below) except that the node at the other hand will receive
                  management messages.

     Hooks for dynamically initiated VCIs can have whatever name is allowed by
     netgraph(4) as long as the name does not collide with one of the three
     predefined names.

     To initiate packet sending and receiving on a dynamic hook, one has to
     issue a NGM_ATM_CPCS_INIT control message.  To terminate sending and
     receiving one must send a NGM_ATM_CPCS_TERM message (see CONTROL
     MESSAGES).  The data sent and received on these hooks has no additional

     This node type supports the generic messages plus the following:

           Return the name of the interface as a NUL-terminated string.  This
           is normally the same name as that of the node.

           Returns a structure defining the configuration of the interface:

           struct ng_atm_config {
                   uint32_t        pcr;            /* peak cell rate */
                   uint32_t        maxvpi;         /* maximum vpi */
                   uint32_t        maxvci;         /* maximum vci */
                   uint32_t        max_vpcs;       /* maximum number of VPCs */
                   uint32_t        max_vccs;       /* maximum number of VCCs */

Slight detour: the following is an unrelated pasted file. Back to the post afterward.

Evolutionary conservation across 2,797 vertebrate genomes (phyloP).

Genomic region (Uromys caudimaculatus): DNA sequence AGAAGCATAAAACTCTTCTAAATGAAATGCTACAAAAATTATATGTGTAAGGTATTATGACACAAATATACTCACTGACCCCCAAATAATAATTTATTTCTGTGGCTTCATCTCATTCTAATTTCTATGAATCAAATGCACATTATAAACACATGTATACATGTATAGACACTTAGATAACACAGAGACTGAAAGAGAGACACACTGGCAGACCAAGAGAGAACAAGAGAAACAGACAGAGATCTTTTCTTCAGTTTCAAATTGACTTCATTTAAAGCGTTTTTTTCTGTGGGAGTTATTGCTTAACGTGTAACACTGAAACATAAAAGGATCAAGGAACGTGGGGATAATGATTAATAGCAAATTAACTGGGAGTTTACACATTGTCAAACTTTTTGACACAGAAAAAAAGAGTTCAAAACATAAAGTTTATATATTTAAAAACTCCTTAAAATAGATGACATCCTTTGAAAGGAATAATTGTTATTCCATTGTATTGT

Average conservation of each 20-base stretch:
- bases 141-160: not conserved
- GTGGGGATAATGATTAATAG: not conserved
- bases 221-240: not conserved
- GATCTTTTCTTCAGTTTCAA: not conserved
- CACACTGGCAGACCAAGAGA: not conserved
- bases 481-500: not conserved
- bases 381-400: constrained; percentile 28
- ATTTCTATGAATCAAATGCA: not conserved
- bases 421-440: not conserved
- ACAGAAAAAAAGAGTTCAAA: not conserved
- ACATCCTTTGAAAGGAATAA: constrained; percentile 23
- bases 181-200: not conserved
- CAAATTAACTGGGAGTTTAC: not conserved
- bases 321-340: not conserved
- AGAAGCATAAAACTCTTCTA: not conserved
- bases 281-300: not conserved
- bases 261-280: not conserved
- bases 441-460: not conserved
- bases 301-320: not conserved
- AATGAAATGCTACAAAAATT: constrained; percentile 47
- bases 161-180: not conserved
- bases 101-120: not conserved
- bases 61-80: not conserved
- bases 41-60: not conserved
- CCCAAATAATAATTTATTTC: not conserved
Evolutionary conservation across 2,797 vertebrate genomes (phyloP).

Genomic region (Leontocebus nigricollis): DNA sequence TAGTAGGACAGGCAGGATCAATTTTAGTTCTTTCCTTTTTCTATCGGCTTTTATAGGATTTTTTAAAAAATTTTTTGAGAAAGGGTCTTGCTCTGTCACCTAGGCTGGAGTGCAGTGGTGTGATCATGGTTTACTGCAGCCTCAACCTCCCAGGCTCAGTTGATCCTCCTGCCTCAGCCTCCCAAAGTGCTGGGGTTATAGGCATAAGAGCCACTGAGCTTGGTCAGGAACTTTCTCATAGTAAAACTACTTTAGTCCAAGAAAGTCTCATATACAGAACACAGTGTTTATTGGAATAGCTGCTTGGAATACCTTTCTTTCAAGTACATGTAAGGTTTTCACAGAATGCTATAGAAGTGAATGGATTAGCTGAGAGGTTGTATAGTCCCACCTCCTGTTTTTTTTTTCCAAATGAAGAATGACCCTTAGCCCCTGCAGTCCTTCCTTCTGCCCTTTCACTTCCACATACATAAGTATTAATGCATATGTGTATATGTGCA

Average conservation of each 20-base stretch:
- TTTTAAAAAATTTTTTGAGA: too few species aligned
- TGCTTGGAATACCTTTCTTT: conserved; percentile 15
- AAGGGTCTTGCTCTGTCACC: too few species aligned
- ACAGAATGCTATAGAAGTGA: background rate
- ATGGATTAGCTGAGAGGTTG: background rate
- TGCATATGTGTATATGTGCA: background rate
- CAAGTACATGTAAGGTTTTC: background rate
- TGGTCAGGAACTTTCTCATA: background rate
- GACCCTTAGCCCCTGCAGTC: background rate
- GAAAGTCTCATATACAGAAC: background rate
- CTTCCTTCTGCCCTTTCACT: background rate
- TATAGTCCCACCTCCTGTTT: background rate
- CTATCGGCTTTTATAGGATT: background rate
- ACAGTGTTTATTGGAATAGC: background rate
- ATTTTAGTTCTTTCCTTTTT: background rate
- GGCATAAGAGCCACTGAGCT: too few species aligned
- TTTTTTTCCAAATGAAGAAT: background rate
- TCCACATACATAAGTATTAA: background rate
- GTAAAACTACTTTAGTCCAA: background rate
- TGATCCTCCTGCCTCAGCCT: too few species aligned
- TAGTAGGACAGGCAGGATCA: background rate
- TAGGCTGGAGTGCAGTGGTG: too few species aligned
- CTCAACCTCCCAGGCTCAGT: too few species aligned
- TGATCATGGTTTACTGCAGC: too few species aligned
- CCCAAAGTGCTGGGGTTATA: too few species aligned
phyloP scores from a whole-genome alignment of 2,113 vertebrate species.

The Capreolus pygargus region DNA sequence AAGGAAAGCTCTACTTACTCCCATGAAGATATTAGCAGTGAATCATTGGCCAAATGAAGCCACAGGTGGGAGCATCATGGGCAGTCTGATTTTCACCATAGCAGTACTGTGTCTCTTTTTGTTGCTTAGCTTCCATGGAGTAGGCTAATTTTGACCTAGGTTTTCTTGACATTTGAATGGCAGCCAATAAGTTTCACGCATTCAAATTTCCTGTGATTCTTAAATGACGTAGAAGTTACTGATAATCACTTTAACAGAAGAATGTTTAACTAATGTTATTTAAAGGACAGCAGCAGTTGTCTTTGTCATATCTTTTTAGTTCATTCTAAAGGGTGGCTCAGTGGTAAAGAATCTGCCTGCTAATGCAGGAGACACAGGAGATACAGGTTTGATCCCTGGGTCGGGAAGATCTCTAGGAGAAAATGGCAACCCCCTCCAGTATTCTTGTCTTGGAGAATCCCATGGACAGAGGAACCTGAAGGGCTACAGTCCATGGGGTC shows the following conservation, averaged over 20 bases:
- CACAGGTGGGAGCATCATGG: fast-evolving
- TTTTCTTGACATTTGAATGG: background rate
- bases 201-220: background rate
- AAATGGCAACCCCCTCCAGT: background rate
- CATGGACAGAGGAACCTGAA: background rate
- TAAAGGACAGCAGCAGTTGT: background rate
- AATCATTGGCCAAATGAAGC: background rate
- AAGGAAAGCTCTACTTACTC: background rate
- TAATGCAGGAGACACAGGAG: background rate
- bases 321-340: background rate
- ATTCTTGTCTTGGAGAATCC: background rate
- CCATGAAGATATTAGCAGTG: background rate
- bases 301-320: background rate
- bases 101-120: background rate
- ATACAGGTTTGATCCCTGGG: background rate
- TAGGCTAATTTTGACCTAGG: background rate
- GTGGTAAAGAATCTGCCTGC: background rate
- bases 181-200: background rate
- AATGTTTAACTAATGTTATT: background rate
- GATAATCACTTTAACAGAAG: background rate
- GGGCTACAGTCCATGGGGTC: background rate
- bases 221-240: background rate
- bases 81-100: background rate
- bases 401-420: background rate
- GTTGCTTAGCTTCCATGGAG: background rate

Returns the table of open VCCs from the driver.  This table
           consists of a header and a variable sized array of entries, one for
           each open VCC:

           struct atmio_vcctable {
                   uint32_t        count;          /* number of vccs */
                   struct atmio_vcc vccs[0];       /* array of VCCs */
           struct atmio_vcc {
                   uint16_t        flags;          /* flags */
                   uint16_t        vpi;            /* VPI */
                   uint16_t        vci;            /* VCI */
                   uint16_t        rmtu;           /* Receive maximum CPCS size */
                   uint16_t        tmtu;           /* Transmit maximum CPCS size */
                   uint8_t         aal;            /* aal type */
                   uint8_t         traffic;        /* traffic type */
                   struct atmio_tparam tparam;     /* traffic parameters */
           struct atmio_tparam {
                   uint32_t        pcr;    /* 24bit: Peak Cell Rate */
                   uint32_t        scr;    /* 24bit: VBR Sustainable Cell Rate */
                   uint32_t        mbs;    /* 24bit: VBR Maximum burst size */
                   uint32_t        mcr;    /* 24bit: MCR */
                   uint32_t        icr;    /* 24bit: ABR ICR */
                   uint32_t        tbe;    /* 24bit: ABR TBE (1...2^24-1) */
                   uint8_t         nrm;    /*  3bit: ABR Nrm */
                   uint8_t         trm;    /*  3bit: ABR Trm */
                   uint16_t        adtf;   /* 10bit: ABR ADTF */
                   uint8_t         rif;    /*  4bit: ABR RIF */